Cancer care teamBMJ 2016; 352 doi: https://doi.org/10.1136/bmj.i1443 (Published 15 March 2016) Cite this as: BMJ 2016;352:i1443
- Nigel Hawkes, freelance journalist
- London, UK
Ambulatory lung biopsy service
Treatment for lung cancer is improving, but too many patients are failing to benefit because of delays in diagnosis or the reluctance of hospitals to do lung biopsies for fear of a common complication, a collapsed lung (pneumothorax). So says Sam Hare, consultant thoracic radiologist at Barnet Hospital, who drew on experience of a thoracic fellowship in Canada to transform the patient pathway.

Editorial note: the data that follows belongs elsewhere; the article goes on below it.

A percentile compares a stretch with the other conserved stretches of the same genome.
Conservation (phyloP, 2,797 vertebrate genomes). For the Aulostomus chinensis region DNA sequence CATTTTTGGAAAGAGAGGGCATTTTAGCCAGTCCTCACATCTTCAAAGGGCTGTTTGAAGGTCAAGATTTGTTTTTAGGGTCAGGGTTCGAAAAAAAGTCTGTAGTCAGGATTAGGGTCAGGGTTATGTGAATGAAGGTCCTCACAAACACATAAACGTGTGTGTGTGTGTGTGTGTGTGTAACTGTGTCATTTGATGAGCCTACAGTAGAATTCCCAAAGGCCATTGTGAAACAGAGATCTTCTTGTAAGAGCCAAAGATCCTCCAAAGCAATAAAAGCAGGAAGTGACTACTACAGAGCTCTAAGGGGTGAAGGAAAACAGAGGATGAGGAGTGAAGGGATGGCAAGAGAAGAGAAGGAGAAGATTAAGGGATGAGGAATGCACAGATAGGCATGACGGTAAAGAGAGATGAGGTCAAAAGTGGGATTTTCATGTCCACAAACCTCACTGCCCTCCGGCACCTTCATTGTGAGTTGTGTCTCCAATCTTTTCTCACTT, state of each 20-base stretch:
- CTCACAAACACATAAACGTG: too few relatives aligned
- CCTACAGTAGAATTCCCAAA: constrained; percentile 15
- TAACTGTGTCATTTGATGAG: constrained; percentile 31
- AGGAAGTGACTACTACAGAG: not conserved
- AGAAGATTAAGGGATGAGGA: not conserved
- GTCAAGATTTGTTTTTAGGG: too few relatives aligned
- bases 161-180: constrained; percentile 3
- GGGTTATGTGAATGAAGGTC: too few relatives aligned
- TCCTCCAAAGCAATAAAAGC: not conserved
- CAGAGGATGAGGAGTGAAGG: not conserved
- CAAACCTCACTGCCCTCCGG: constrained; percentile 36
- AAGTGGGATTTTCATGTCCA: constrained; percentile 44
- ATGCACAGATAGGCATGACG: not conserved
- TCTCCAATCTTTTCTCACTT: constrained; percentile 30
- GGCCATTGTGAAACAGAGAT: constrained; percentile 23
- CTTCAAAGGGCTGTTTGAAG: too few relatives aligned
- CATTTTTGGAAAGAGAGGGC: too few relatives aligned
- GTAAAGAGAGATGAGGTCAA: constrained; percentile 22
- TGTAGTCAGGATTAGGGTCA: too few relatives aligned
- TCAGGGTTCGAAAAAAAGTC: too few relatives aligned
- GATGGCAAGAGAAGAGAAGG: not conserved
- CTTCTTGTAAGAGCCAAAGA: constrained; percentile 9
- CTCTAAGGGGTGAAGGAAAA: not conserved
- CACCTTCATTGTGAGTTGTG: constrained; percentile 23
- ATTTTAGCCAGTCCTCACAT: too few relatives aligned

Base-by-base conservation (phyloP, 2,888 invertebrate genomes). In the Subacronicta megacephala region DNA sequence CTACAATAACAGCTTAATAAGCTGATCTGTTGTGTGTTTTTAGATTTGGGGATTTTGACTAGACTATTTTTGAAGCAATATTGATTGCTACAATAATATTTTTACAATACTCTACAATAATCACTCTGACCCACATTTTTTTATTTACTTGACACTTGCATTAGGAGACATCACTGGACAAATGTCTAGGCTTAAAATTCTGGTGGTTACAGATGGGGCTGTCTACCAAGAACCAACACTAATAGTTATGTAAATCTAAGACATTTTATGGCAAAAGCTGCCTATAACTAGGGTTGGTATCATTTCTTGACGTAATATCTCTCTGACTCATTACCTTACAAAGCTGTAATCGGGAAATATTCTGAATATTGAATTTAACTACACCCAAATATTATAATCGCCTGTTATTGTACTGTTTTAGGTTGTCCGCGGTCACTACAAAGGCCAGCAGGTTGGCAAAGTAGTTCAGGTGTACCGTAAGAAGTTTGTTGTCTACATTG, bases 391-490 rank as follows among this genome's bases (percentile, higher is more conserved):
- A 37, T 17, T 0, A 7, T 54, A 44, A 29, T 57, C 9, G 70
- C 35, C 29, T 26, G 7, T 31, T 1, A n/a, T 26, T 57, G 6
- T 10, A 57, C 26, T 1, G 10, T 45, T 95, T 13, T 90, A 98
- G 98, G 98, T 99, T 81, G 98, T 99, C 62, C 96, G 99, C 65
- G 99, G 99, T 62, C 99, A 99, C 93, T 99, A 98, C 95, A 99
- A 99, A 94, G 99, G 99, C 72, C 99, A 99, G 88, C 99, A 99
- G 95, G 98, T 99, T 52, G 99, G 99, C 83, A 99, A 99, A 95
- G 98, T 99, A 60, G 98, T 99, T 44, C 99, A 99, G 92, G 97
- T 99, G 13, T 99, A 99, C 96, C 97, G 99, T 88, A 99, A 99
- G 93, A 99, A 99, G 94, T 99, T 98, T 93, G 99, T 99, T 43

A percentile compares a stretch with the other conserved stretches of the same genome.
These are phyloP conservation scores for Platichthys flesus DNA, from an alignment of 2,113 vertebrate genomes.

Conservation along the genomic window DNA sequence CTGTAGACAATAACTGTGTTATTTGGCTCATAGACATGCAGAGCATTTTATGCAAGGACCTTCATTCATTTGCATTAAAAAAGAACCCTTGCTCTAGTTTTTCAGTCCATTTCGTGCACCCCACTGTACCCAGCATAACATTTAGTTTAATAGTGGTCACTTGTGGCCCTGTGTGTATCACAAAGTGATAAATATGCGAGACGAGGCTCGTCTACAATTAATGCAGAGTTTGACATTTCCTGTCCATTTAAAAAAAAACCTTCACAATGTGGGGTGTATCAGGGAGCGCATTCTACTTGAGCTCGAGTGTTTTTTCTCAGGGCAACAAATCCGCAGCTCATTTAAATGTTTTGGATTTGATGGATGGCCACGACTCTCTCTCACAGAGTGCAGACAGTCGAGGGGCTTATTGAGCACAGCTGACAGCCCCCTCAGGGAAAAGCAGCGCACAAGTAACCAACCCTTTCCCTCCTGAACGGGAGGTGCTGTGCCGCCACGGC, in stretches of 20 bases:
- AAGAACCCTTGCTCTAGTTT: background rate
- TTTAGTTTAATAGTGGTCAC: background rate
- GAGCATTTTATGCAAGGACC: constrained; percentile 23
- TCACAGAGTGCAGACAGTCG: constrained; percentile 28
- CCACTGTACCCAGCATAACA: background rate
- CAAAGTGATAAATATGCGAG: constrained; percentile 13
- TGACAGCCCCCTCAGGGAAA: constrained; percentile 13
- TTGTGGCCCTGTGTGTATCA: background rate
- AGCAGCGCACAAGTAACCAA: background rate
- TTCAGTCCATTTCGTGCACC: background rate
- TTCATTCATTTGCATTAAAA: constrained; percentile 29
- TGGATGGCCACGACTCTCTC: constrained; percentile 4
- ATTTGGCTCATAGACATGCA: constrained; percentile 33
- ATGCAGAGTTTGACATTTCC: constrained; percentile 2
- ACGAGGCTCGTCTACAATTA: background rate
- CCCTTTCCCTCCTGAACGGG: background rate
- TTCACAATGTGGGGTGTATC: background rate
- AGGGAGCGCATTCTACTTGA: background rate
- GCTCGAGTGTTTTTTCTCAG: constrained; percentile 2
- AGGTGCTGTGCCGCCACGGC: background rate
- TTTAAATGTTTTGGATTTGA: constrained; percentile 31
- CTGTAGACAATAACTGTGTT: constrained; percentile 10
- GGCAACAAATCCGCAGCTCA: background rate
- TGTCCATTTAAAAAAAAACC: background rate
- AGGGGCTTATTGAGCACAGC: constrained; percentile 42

A key step was to remove fears about biopsies by using the Heimlich valve chest drain, a small portable device that can be inserted in the event of pneumothorax, allowing patients to go home. The traditional bulky drain typically requires a one to two day hospital stay, which meant that many frail patients were denied biopsies because of fears about prolonged admission. Even when offered biopsies, many turned them down for the same reason.
“We never decline a lung biopsy,” Hare says. “Our patients don’t need beds; they usually go home in 30 minutes. If there is a collapsed lung, they can still go home—it’s a minor, treatable inconvenience rather than a catastrophe. Most places do 30 biopsies a year—this year we’ll do 300. Patients like it—waiting for a diagnosis is a difficult, anxious time.
“We’re doing biopsies on patients other hospitals say no to, those with smaller cancers deep in the lung or with …
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